Signal becomes most downloaded app as privacy concerns dog WhatsApp


Messaging application Signal became the most downloaded app on Apple App Store on Monday days after Facebook-owned WhatsApp updated its privacy terms.

WhatsApp seeks the right to share user data like location and phone number with Facebook and Instagram as part of the new privacy terms. The terms have triggered a backlash and migration of users to platforms such as Telegram and Signal amid concerns about Facebook’s poor record of handling user data.

Signal was one of the most downloaded apps on Google Play Store globally on Monday and was ranked third with at least 10 million installations. It was the highest-ranked on App Store even as the number of downloads was unavailable. WhatsApp was in the third position on Apple App Store and did not feature among the top 10 apps on Google Play Store.

Also Read: Paytm CEO ‘Signals’ users should leave WhatsApp over data privacy concerns

Internet Freedom Foundation Trustee Apar Gupta called Signal a better alternative as it does not gather any data linked to users. “WhatsApp gathers metadata such as locations we share, our display pictures, who we message and when we message,” said Gupta. “We do not know how much data is stored and collected by WhatsApp, who is it being sold to and how are we being targeted with different kinds of ads. This is the core distinction between Signal and WhatsApp.”

Gupta said to proceed with the continued use of WhatsApp, users cannot refuse their latest changes. “Once the data bill is passed [in India], a data protection authority will be able to monitor WhatsApp’s privacy policy.”

Raman Chima, Asia Pacific policy director at Access Now, said Facebook promised to keep WhatsApp separate when it acquired the app. “Then, they [Facebook] said they would start transferring data, such as the number of users, contacts, who we regularly message. In the European Union, the European Commission fined Facebook for lying and suppressing a material fact. Facebook paid the fine and acknowledged that it had indeed suppressed information about data sharing.”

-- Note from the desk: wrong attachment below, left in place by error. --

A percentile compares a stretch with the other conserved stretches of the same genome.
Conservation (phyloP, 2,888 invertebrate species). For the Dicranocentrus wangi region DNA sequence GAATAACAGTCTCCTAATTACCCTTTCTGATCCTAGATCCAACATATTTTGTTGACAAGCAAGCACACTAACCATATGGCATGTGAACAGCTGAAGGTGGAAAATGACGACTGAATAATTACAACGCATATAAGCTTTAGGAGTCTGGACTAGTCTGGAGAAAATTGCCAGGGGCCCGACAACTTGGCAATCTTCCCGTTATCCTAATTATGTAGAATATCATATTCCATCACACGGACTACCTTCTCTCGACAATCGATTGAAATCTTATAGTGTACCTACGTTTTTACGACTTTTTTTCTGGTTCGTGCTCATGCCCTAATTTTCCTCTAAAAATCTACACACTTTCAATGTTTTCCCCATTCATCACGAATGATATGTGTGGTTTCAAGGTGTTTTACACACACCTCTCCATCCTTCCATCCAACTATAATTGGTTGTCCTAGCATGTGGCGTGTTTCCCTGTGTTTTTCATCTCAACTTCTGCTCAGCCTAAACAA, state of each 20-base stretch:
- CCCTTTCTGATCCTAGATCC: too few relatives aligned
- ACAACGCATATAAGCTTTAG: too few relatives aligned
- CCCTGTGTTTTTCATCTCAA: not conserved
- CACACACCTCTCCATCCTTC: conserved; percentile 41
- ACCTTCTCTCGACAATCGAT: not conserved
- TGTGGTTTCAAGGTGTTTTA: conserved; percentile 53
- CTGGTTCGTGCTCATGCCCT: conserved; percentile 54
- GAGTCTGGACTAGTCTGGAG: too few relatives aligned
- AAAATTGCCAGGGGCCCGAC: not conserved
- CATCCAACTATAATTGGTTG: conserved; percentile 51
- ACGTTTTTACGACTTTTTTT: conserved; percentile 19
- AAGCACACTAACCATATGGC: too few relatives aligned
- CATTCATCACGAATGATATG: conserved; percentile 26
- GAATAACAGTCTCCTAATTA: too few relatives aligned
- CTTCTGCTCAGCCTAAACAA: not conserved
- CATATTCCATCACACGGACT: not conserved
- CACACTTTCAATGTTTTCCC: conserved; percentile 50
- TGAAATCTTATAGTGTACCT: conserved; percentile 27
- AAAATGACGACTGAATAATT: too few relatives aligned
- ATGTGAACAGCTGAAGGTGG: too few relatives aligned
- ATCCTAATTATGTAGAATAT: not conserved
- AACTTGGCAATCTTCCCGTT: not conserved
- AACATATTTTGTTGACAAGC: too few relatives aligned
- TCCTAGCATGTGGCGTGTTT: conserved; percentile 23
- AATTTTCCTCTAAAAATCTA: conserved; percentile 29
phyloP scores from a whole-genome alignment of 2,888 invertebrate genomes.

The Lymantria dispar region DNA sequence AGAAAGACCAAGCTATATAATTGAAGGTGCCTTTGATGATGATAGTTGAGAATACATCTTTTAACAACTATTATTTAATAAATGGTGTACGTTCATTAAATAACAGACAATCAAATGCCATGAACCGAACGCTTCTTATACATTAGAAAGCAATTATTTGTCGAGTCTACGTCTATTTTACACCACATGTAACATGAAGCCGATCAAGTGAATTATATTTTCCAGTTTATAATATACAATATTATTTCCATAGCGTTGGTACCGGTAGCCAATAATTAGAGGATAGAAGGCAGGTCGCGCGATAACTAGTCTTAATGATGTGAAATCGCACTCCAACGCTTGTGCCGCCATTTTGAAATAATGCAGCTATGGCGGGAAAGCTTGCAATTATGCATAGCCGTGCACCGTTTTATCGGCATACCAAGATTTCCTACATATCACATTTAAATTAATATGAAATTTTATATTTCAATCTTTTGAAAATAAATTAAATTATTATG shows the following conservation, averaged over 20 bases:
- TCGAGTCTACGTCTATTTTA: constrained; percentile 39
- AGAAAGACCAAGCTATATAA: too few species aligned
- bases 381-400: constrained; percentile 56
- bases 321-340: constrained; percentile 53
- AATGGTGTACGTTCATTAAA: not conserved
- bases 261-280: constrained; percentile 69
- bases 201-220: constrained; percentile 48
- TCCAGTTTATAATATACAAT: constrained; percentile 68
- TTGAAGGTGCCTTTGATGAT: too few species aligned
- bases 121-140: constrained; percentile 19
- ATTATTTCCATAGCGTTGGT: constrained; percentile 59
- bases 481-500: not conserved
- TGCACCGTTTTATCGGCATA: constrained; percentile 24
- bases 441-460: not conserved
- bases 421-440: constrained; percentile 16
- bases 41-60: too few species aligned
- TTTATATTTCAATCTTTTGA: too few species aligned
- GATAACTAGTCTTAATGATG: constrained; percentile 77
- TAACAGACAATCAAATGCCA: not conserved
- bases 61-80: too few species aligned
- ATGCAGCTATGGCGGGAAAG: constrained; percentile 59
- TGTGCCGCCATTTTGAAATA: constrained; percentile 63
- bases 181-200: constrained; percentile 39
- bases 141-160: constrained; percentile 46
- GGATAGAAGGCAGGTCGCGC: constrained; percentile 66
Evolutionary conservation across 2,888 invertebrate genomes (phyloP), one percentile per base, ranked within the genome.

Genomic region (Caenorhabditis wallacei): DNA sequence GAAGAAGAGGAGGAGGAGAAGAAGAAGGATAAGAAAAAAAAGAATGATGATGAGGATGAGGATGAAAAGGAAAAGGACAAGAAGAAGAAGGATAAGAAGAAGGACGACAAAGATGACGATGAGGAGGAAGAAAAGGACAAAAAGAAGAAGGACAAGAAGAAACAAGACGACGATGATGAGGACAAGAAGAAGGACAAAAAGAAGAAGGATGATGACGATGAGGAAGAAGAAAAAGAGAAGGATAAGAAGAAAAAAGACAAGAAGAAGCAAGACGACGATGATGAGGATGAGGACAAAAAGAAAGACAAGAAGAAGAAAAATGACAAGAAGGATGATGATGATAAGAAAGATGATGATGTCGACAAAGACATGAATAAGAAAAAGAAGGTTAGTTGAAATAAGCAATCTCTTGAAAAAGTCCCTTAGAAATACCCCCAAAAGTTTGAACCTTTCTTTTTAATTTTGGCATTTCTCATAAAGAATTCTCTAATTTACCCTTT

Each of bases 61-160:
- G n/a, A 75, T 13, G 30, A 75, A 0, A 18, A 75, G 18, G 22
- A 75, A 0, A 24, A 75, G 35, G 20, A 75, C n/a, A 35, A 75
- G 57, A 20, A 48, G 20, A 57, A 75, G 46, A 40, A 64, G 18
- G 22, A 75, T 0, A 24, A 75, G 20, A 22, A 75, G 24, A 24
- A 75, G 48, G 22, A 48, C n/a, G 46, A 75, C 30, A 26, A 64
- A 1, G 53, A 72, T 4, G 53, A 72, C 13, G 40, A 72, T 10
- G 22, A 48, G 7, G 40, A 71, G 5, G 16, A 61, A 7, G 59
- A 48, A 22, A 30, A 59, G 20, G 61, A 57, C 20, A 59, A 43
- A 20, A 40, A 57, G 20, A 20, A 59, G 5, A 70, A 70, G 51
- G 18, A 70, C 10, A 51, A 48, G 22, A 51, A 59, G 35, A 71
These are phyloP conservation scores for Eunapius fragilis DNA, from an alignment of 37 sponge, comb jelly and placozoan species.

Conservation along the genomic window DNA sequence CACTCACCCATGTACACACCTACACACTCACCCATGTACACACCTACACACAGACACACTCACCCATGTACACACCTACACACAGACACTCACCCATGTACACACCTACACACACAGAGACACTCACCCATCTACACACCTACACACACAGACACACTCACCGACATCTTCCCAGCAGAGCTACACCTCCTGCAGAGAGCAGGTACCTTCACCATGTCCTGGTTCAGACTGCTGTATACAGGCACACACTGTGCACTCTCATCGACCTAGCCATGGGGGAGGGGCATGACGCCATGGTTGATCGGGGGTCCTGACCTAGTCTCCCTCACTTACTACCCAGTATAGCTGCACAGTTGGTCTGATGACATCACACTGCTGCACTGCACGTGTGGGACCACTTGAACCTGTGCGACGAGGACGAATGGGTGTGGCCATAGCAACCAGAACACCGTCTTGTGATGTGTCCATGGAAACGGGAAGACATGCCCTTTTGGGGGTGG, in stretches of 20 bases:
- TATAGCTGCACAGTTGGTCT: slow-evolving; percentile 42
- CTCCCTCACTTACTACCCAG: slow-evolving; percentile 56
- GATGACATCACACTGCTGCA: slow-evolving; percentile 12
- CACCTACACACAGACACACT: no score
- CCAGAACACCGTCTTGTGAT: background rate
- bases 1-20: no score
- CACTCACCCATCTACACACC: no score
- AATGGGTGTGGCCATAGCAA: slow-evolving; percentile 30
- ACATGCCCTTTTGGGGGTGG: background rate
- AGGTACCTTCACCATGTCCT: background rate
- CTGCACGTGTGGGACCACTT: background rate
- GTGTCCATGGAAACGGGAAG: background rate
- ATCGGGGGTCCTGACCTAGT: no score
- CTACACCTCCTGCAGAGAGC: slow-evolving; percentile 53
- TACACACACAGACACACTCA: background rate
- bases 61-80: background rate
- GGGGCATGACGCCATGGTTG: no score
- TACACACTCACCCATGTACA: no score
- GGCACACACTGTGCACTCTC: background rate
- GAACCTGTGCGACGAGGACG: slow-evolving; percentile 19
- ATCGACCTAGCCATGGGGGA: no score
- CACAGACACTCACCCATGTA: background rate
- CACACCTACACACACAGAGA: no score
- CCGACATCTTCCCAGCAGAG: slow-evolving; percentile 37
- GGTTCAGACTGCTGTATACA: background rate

Chima said metadata, one’s activity on WhatsApp with respect to messaging and contacting, may result in profiling for third-party services, allowing them to target selected people. “They are doing all of this without the informed consent of the users.”

Unlike WhatsApp, Signal is decentralised, does not store metadata, or have advertising interests. Signal’s encryption protocol and software design are also available openly for researchers, making it trustworthy, experts say.

In a tweet, Signal cited the advantages it has over WhatsApp. “Facebook is probably more comfortable selling ads than buying them, but they’ll do what they have to do in order to be the top result when some people search for ‘Signal’ in the App Store. P.S. There will never be ads in Signal, because your data belongs in your hands, not ours”.

WhatsApp has given users until February 8 to accept the policy. It is also working to launch its own payments service.

In a tweet, WhatsApp said, “We want to address some rumours and be 100% clear we continue to protect your private messages with end-to-end encryption.”

Union Information technology ministry officials said that they were monitoring the developments.

The government is formulating a personal data protection bill, which is currently under review of a parliamentary panel. The bill proposes to disallow companies from storing users’ data abroad.

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